The Results

Two days later I received an email from WellnessFX to let me know that my results were in. It also said that there were no critical issues, but I should consult my doctor about my TSH. The email also reminded me that once I checked my results, I should schedule my consultation with one of their Wellness Team.

I quickly logged on to my results page. It is divided into categories by health issue: Cardiovascular Health, Metabolic, Liver, Kidney, Electrolytes, Bone, and Vitamins. First the good news. My liver and kidney function is good, my electrolytes are normal, my calcium is good. My vitamin D was a little low, which surprised me considering I live and work out in the desert. Darn sunscreen.

The not-so-good news, as indicated in the email, is that my TSH was too high, which happens when your thyroid is underactive. As very clearly explained on my results page: “The thyroid gland makes hormones that regulate your body’s metabolism. An underactive thyroid results in low energy and weight gain, while an overactive thyroid causes hyper-activity or excessive weight loss.” And here I’ve been blaming my tiredness on lack of sleep.

Also on the bad news side, is my cholesterol. In spite of eating a pretty healthy vegan diet, exercising, and maintaining a good body weight, my cholesterol is moderately high at 218. While my HDL (good cholesterol) is in the good range, it is not outstanding and doesn’t make up for the high level of LDL (bad cholesterol).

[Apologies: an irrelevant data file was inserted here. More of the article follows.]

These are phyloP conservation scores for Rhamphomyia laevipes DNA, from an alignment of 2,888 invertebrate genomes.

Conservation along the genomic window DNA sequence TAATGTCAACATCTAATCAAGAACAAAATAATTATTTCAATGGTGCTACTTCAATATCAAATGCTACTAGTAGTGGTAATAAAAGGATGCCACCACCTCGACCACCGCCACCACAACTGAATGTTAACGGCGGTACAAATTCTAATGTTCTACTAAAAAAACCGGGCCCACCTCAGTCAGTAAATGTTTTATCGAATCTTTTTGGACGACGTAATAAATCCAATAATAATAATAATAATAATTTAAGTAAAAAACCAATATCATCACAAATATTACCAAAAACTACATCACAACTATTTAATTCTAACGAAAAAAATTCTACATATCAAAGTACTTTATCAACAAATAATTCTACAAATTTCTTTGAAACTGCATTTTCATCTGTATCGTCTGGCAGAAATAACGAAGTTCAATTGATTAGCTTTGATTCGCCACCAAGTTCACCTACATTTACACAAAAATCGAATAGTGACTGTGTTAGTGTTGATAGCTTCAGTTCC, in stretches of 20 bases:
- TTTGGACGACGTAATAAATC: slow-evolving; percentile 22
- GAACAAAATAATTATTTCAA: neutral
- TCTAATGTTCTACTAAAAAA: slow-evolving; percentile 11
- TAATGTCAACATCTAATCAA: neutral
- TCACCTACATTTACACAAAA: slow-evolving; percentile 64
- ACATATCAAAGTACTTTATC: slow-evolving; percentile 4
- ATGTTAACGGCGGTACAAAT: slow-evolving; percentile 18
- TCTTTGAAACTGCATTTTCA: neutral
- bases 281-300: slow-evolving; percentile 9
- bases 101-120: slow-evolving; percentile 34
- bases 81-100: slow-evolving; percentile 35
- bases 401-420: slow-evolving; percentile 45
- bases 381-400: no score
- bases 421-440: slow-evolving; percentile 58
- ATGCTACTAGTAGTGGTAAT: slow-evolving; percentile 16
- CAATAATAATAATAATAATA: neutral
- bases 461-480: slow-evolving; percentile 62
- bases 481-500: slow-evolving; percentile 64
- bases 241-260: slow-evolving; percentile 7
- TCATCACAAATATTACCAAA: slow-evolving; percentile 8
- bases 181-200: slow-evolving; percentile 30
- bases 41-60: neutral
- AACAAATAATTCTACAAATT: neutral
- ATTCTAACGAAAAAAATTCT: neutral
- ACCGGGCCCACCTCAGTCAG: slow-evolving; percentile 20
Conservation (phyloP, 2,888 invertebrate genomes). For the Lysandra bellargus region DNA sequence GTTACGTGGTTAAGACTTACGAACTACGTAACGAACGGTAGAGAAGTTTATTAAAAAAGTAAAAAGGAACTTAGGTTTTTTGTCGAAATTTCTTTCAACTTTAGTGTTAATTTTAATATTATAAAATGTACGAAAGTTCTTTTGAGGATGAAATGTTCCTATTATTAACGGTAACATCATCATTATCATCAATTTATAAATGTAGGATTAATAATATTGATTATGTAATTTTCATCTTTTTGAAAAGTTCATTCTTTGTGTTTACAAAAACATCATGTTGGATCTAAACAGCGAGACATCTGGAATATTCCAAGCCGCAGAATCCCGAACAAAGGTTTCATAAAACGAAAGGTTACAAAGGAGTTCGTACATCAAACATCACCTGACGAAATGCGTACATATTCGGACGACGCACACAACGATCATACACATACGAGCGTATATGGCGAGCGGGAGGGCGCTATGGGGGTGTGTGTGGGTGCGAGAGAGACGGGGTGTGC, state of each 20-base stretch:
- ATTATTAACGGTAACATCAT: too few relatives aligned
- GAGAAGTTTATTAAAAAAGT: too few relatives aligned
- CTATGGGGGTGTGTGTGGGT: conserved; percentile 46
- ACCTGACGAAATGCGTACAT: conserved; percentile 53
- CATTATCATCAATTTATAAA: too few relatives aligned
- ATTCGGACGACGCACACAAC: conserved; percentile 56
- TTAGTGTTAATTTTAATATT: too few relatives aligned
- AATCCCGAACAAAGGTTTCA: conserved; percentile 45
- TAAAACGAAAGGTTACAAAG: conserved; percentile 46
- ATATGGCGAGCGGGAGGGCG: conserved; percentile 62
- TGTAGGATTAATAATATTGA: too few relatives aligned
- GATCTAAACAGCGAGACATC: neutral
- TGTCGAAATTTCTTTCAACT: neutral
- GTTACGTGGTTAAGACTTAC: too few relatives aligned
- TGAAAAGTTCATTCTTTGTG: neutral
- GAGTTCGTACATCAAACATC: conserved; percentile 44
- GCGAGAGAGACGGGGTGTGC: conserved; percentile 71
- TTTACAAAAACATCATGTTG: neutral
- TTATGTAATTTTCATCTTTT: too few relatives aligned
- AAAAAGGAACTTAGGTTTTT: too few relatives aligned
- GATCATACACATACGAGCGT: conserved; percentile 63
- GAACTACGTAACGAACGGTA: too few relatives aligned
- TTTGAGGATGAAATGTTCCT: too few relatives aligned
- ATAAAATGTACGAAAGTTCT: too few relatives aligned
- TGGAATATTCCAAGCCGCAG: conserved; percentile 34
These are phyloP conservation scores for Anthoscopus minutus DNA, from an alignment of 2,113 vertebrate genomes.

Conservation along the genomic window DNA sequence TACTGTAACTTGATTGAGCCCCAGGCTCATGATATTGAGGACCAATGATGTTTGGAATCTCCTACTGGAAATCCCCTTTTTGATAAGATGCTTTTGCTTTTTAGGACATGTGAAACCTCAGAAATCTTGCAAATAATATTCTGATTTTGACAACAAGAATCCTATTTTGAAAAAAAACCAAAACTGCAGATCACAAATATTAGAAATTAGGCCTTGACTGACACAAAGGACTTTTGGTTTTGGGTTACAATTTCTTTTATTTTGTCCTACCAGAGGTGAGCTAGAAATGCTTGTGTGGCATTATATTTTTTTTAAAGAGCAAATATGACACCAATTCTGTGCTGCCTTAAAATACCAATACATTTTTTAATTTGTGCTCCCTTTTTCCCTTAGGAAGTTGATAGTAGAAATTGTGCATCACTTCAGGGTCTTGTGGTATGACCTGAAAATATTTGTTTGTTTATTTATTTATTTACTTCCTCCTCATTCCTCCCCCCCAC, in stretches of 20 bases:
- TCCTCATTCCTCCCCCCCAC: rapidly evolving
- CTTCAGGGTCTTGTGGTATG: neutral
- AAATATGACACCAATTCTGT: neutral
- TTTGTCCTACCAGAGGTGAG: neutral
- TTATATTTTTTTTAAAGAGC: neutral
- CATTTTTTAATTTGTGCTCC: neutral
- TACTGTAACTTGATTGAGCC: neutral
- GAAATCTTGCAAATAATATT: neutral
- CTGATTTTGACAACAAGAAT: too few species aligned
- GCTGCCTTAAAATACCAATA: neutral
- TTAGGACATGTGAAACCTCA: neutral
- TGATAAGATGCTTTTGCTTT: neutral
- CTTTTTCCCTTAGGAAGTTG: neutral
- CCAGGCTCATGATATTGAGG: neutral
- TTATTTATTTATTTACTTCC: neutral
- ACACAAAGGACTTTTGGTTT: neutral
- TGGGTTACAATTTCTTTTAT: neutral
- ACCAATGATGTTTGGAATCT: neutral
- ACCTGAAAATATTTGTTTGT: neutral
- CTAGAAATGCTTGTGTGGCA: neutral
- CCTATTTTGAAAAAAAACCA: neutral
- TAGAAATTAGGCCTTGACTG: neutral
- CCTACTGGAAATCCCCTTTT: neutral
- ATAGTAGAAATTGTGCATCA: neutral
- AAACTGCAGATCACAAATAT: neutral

Even scarier for me, probably because I recently saw a 60 minutes report on the topic, was the Apo B level. From the website, “Apolipoprotein B, or Apo B, is the protein in bad cholesterol that binds to arteries to create clogging cholesterol deposits. Because it causes LDL binding to blood vessels, studies have shown that your ApoB level may be a better measure of cardiovascular risk than even LDL cholesterol.” High is over 80, and mine is 130.

I was ready for my consult. I needed someone to explain what was going on and what I could do to take charge of my health. I needed someone to calm me down.

Following the directions on the WellnessFX website, I scheduled my 20 minute appointment with Kathleen, a registered dietician. I chose her from a list of health professionals mainly because her bio stated that she specialized in vegan and vegetarian diets. After I made my appointment, I was sent a confirmation and told to find a quiet location where I had a good internet connection and to have my results page open during the call.